Meet Worok, the cyber espionage group hiding malware within PNG image files

Security researchers have discovered a new malware threat designed to abuse steganography techniques. Worok appears to be a complex cyber-espionage operation whose individual stages are still in part a mystery. The operation’s final target, however, has been confirmed by two security firms.

Worok is using multi-stage malware designed to steal data and compromise high-profile victims, using steganography techniques to hide pieces of the final payload in a plain PNG image file. The novel malware was first discovered by ESET in September.

The company describes Worok as a new cyber espionage group that is using undocumented tools, including a steganography routine designed to extract a malicious payload from a plain PNG image file.

The Worok operators were targeting high-profile victims like government agencies, with a specific focus on the Middle East, Southeast Asia and South Africa. ESET’s knowledge into the threat’s attack chain was limited, but a new analysis from Avast is now providing additional details about this operation.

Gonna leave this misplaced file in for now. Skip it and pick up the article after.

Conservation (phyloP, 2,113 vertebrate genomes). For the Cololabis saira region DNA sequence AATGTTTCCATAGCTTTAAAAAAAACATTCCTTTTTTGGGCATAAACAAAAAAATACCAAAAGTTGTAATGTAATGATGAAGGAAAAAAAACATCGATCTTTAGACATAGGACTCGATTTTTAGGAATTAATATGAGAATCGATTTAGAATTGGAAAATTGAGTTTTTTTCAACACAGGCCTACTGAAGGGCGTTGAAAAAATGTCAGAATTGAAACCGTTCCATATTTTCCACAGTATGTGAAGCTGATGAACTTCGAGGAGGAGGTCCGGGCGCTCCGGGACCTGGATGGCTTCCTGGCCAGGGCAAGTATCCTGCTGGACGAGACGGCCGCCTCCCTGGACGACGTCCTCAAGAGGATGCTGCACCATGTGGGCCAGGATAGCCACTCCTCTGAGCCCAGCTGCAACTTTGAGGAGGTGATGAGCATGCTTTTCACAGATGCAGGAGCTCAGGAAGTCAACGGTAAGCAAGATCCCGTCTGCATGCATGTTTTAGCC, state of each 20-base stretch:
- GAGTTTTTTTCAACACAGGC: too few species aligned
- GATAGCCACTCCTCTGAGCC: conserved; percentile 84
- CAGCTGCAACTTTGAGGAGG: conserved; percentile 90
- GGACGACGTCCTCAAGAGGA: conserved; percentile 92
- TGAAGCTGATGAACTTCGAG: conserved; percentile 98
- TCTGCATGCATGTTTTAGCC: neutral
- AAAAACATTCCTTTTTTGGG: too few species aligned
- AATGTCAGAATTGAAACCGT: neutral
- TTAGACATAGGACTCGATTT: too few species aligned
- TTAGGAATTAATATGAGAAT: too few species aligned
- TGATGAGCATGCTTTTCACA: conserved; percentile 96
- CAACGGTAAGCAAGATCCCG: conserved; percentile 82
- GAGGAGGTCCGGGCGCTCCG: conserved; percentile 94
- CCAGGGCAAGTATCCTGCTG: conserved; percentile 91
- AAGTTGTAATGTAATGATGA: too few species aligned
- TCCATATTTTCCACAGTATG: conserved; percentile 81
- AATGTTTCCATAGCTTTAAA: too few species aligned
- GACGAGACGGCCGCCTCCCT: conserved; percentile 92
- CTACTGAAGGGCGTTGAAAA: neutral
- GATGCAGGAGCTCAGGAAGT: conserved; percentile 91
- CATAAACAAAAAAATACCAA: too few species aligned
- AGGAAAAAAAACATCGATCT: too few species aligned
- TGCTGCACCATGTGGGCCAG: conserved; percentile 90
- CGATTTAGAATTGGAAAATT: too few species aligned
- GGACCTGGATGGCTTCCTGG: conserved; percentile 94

Avast suggests Worok uses a complex multistage design to hide its activities. The method used to breach networks is still unknown; once deployed, the first stage abuses DLL sideloading to execute the CLRLoader malware in memory. The CLRLoader module is then used to execute the second-stage DLL module (PNGLoader), which extracts specific bytes hidden within PNG image files. Those bytes are used to assemble two executable files.

The steganography technique used by Worok is known as least significant bit encoding, which hides small portions of the malicious code in the “lowest bits” within specific pixels in the image that can be recovered later.

The first payload hidden with this method is a PowerShell script for which neither ESET nor Avast have been able to obtain a sample yet. The second payload is a custom information-stealing and backdoor module named DropBoxControl, a routine written in .NET C#, designed to receive remote commands from a compromised Dropbox account.

DropBoxControl can execute many – and potentially dangerous – actions, including the ability to run the “cmd /c” command with given parameters, launch executable binary files, download data from Dropbox to the infected (Windows) device, delete data on the system, exfiltrate system information or files from a specific directory, and more.

While analysts are still putting all the pieces together, the Avast investigation confirms that Worok is a custom operation designed to steal data, spy, and compromise high-level victims in specific regions of the world.